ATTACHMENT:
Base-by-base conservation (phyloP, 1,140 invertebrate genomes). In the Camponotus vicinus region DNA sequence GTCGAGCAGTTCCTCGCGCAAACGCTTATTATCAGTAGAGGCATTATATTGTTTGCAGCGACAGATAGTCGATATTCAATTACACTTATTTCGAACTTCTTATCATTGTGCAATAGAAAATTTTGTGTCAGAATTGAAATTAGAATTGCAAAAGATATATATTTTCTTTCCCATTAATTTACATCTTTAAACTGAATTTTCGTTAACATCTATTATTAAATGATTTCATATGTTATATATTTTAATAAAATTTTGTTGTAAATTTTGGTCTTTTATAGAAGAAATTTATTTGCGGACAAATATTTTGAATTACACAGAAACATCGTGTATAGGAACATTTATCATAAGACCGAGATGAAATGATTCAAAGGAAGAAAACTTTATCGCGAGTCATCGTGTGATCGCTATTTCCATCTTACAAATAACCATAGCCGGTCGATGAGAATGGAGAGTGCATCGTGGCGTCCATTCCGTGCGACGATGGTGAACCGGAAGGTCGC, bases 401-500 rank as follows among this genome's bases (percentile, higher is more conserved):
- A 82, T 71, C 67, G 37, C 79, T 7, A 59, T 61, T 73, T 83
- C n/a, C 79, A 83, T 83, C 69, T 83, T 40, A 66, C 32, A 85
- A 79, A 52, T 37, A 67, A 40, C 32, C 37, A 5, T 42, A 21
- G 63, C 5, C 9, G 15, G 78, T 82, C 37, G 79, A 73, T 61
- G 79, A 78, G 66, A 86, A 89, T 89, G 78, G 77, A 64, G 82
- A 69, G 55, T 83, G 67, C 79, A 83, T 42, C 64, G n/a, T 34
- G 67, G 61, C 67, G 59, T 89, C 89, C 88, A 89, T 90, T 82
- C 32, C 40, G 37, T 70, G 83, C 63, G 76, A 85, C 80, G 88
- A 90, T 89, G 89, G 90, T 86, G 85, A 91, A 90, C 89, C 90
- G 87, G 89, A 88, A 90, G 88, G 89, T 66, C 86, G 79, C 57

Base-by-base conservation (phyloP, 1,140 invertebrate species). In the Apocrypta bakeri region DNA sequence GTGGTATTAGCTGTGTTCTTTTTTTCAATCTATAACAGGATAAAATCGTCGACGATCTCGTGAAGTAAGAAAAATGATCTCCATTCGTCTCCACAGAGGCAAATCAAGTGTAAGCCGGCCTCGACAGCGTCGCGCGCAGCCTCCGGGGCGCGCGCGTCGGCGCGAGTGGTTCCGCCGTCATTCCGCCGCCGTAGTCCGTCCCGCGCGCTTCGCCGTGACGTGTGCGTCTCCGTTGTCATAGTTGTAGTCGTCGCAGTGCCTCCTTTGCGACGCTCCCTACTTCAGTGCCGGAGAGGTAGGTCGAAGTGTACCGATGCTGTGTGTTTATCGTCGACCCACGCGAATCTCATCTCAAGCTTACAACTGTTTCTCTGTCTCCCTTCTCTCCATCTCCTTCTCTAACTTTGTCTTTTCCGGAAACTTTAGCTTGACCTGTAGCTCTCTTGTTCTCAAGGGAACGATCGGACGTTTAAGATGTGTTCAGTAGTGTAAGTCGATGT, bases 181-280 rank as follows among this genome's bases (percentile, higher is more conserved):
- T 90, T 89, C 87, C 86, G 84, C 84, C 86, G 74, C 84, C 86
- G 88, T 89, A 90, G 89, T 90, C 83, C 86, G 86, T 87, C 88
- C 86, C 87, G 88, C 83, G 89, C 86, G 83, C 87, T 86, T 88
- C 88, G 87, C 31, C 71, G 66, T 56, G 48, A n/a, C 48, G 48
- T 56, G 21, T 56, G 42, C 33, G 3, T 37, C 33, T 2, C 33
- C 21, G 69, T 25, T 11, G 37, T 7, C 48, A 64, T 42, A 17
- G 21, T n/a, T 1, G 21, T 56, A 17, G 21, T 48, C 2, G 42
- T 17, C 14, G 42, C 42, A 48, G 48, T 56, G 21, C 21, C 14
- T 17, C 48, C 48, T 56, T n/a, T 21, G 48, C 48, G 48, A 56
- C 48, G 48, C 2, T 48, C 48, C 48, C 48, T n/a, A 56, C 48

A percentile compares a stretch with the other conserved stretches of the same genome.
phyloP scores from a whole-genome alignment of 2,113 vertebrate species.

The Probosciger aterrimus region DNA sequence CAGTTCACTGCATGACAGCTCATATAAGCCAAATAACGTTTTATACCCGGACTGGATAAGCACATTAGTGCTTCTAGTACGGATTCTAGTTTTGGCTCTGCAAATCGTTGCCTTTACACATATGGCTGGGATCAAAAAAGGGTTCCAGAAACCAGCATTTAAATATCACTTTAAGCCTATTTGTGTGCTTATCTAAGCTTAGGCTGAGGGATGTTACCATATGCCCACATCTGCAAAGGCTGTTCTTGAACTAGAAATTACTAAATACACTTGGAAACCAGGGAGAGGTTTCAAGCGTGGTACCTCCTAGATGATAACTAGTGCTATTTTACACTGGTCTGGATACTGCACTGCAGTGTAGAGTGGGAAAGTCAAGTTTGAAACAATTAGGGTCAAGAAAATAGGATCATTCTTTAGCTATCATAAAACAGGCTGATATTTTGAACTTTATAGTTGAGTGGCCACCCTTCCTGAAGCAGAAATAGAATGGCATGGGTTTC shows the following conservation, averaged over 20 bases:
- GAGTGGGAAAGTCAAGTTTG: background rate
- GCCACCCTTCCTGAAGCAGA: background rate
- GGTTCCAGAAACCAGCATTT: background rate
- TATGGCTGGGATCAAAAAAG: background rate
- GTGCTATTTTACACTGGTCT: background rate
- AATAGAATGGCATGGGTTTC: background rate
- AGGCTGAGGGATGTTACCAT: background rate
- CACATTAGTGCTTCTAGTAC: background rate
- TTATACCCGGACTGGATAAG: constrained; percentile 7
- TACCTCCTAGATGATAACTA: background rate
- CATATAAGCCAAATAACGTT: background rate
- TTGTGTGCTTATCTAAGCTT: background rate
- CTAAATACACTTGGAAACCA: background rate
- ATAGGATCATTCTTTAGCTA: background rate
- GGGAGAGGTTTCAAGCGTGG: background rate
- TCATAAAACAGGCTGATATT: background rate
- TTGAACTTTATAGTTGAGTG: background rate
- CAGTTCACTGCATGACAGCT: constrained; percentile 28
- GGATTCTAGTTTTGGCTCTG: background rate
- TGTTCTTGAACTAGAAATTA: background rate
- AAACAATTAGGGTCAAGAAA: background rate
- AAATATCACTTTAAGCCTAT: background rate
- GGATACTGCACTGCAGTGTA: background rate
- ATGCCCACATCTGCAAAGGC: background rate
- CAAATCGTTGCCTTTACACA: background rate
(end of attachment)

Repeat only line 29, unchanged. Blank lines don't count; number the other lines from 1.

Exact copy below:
- TATGGCTGGGATCAAAAAAG: background rate